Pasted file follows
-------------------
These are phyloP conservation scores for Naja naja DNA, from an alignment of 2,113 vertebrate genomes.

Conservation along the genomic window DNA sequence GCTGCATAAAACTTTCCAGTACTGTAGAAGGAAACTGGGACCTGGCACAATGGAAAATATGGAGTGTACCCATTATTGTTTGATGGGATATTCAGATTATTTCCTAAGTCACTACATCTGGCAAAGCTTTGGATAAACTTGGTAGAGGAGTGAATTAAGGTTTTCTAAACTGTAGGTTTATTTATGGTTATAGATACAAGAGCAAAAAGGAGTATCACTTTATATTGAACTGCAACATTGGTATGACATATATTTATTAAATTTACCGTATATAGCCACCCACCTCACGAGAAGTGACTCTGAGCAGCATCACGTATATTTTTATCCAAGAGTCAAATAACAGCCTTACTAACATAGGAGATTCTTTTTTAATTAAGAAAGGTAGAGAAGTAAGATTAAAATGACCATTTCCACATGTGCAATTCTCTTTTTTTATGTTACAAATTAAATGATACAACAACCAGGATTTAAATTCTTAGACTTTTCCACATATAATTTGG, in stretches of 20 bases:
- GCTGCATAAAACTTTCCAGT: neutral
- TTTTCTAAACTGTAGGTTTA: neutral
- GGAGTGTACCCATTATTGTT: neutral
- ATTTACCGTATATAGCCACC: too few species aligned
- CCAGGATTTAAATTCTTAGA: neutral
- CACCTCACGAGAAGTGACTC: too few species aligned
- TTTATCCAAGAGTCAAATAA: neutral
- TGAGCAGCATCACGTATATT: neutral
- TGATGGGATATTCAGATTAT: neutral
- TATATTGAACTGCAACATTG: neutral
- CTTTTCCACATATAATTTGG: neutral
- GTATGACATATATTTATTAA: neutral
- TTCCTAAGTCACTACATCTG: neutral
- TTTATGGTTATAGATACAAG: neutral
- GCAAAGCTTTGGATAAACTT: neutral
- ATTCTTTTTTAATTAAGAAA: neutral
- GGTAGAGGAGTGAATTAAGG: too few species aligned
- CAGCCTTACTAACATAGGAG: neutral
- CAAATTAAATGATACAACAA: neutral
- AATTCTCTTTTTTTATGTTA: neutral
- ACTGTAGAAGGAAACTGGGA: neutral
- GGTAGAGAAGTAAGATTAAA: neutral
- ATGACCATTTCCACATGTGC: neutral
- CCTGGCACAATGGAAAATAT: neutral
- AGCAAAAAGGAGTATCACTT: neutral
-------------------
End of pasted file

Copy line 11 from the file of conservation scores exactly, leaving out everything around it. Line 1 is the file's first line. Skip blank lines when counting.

- TGATGGGATATTCAGATTAT: neutral